All Australians arriving from overseas will be quarantined in hotels or other facilities under strict supervision for a fortnight, under the latest crackdown in the battle against the coronavirus.
Announcing the measure after Friday’s meeting of the national cabinet of federal and state leaders, Scott Morrison said people would be quarantined where they arrived, even if this was not their ultimate destination.
The current requirement has been for arrivals to self-isolate for two weeks.
The states will administer the quarantine and pay for it but the Australian Defence Force and Australian Border Force will assist, as the attempt to deal with imported cases tightens.
The ADF will bolster police efforts in visiting the homes of people who are in isolation and will report to local police on whether the person is at home.
But the ADF personnel will not have legal power to take action against people breaching conditions – that rests with state and territory police.
The ADF will be there “to put boots on the ground, to support [state authorities] in their enforcement efforts,” Morrison said.
The government has made the move – starting from Saturday night - to strongly-supervised quarantine because incoming travellers present the highest risk.
Figures before the national cabinet showed about 85% of cases in Australia were overseas-acquired or locally acquired contacts of a confirmed case.
Numbers of people arriving in Australia are drastically down. For example on Thursday there were 7,120 arrivals at airports around the country. This compared with 48,725 a year ago.
Morrison also flagged a third economic assistance package - to be announced as early as Sunday or Monday - which would aim to have companies “hibernate” so they could recommence operations after the crisis has passed.
This “means on the other side, the employees come back, the opportunities come back, the economy comes back,” Morrison said.
“This will underpin our strategy as we go to the third tranche of our economic plan,” he said.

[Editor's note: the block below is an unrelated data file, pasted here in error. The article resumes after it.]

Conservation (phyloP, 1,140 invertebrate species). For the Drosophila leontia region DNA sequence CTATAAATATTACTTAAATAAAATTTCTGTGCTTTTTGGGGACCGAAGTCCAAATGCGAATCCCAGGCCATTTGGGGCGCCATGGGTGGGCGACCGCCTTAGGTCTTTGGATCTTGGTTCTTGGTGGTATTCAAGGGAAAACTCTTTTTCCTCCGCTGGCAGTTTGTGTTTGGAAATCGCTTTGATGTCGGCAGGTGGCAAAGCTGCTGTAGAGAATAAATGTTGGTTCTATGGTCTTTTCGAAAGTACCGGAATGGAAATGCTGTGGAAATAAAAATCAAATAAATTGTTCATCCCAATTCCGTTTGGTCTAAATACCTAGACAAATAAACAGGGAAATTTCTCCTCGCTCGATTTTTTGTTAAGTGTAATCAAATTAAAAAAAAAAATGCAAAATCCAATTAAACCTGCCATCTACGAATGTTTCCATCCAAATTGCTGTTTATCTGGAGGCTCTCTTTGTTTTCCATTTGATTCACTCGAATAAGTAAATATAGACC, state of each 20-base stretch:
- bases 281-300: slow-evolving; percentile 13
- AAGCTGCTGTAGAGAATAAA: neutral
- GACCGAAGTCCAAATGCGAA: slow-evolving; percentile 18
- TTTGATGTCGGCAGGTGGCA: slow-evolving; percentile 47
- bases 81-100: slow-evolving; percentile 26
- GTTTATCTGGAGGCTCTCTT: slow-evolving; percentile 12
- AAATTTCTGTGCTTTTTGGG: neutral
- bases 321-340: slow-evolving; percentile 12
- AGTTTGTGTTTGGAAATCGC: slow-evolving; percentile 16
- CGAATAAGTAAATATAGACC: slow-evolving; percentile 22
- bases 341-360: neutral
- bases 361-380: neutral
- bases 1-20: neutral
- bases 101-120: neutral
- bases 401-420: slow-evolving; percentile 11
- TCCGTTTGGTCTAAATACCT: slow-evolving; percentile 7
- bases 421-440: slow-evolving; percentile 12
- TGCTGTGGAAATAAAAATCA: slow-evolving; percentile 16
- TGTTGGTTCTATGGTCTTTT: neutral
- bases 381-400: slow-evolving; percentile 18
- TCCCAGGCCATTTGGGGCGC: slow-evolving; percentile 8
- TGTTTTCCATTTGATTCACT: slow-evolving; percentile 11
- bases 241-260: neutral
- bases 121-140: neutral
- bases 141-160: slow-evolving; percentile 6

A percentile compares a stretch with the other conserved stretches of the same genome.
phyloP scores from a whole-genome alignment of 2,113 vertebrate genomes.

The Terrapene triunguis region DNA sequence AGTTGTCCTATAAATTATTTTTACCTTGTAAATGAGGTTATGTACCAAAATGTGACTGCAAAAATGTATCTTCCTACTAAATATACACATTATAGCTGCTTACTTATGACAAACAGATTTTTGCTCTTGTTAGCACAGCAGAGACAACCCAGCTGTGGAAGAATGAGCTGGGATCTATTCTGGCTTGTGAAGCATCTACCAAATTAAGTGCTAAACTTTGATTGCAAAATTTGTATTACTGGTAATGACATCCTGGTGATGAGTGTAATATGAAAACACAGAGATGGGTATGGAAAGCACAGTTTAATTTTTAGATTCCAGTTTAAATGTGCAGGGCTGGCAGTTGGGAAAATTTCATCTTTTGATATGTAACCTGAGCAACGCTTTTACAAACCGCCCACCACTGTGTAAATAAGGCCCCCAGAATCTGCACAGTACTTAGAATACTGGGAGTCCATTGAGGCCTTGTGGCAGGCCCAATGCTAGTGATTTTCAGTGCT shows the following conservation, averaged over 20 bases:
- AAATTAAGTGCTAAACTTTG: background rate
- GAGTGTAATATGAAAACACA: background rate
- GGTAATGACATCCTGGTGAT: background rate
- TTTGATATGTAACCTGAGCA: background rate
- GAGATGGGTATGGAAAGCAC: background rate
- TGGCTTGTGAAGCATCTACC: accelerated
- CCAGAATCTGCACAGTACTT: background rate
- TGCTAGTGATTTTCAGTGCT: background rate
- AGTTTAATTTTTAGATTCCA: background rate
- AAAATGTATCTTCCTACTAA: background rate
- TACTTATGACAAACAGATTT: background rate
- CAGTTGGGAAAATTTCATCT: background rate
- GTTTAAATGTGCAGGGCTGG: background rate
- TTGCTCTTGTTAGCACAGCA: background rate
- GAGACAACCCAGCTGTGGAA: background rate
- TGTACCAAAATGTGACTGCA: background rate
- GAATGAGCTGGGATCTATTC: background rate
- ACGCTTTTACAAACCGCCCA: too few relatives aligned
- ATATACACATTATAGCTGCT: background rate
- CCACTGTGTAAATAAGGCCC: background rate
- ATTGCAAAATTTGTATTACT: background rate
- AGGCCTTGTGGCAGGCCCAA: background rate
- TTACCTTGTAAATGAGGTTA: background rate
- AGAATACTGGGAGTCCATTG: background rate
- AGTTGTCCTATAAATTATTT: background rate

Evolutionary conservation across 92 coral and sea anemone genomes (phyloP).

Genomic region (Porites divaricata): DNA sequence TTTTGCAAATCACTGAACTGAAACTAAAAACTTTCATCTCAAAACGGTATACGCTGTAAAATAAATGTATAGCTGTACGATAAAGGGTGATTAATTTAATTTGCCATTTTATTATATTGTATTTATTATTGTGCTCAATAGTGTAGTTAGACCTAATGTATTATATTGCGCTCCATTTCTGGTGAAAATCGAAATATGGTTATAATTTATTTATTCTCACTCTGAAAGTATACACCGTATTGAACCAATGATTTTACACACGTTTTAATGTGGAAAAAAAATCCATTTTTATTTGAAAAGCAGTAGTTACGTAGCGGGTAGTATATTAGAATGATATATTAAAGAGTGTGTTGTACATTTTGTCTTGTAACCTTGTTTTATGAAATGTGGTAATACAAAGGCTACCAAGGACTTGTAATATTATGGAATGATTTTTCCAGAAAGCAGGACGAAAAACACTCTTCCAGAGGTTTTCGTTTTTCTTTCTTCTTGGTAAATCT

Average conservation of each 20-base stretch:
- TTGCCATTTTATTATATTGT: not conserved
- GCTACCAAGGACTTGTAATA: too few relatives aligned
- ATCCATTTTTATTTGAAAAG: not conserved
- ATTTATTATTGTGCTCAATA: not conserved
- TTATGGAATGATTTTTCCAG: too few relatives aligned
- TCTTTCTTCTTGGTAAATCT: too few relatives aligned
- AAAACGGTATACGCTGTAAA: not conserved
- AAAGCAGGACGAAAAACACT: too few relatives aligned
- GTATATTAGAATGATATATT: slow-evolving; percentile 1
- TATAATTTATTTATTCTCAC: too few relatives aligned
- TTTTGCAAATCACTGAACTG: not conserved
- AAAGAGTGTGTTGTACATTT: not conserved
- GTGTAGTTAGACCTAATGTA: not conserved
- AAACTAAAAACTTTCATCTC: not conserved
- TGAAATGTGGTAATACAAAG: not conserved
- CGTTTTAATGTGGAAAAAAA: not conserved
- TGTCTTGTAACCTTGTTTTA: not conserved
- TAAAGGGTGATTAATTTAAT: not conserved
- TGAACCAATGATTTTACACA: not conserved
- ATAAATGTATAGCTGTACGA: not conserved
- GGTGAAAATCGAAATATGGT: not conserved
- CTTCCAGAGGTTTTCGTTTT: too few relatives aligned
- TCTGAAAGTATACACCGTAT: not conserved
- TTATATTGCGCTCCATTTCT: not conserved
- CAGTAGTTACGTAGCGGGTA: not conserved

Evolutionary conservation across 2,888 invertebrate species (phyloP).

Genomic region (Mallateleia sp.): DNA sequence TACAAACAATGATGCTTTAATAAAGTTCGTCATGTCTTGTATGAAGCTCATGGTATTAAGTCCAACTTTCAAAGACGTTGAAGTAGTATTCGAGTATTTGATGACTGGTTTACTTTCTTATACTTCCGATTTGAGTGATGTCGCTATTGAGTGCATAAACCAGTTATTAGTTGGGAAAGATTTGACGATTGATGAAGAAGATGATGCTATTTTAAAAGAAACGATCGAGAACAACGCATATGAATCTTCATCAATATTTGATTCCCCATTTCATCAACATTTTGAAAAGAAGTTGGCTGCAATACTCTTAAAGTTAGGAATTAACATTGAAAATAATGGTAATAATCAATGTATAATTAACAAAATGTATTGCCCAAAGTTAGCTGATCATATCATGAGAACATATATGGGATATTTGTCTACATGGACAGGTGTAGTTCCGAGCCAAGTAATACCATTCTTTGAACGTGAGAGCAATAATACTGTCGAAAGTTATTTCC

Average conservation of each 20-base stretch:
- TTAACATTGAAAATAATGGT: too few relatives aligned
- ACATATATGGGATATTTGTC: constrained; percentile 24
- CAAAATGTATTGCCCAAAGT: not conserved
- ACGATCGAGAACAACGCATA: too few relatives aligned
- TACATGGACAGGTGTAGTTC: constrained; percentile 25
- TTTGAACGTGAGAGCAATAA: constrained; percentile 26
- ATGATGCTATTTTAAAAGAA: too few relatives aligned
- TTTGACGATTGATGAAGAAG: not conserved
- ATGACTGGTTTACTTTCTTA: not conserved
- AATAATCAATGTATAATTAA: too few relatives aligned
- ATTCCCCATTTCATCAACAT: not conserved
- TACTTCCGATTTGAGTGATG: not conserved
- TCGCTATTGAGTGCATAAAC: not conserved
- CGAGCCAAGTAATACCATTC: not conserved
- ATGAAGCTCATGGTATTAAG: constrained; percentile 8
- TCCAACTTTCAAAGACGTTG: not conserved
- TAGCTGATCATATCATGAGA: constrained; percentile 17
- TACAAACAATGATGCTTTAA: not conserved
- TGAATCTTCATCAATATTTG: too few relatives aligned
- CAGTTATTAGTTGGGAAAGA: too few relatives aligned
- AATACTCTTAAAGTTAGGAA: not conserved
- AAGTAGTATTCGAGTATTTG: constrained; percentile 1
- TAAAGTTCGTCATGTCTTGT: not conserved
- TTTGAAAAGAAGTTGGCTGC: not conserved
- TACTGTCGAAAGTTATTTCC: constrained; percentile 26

“That will include support by states and territories on managing the very difficult issue of commercial tenancies and also dealing ultimately with residential tenancies as well.”
States are now moving to tougher restrictions at different paces. NSW, where the situation is most serious, is closest to a more extensive form of shutdown, with Victoria not too far behind it.
Victorian premier Daniel Andrews repeated that Victoria would at some point move from the present stage two to “stage three”.
There is not public clarity at either federal or state level precisely how the next stage would operate.
Morrison rejected the language of lockdown. “I would actually caution. the media against using the word "lockdown”.
“I think it does create unnecessary anxiety. Because that is not an arrangement that is actually being considered in the way that term might suggest,” he said.
“We are battling this thing on two fronts and they are both important. We’re battling this virus with all the measures that we’re putting in place and we’re battling the economic crisis that has been caused as a result of the coronavirus.
"Both will take lives. Both will take livelihoods. And it’s incredibly important that we continue to focus on battling both of these enemies to Australia’s way of life.
"No decision that we’re taking on the health front that has these terrible economic impacts is being taken lightly. Every day someone is in a job, for just another day, is worth fighting for”, he said.
He said some businesses would have to close their doors and the government did not want them so saddled with debt, rent and other liabilities that they would not be able to reopen.
Morrison enthused about how Australians had responded to the tougher measures announced this week. “On behalf of all the premiers and chief ministers and myself, the members of the national cabinet, we simply want to say to you, Australia - thank you. Keep doing it. You’re saving lives and you’re saving livelihoods”.
On schools, the states have now bypassed Morrison, who wanted children to keep attending them.
A statement from the national cabinet said: “We are now in a transition phase until the end of term as schools prepare for a new mode of operation following the school holidays.
"While the medical advice remains that it is safe for children to go to school, to assist with the transition underway in our schools to the new mode of operation we ask that only children of workers for whom no suitable care arrangements are available at home to support their learning, physically attend school.”
Authors: Michelle Grattan, Professorial Fellow, University of Canberra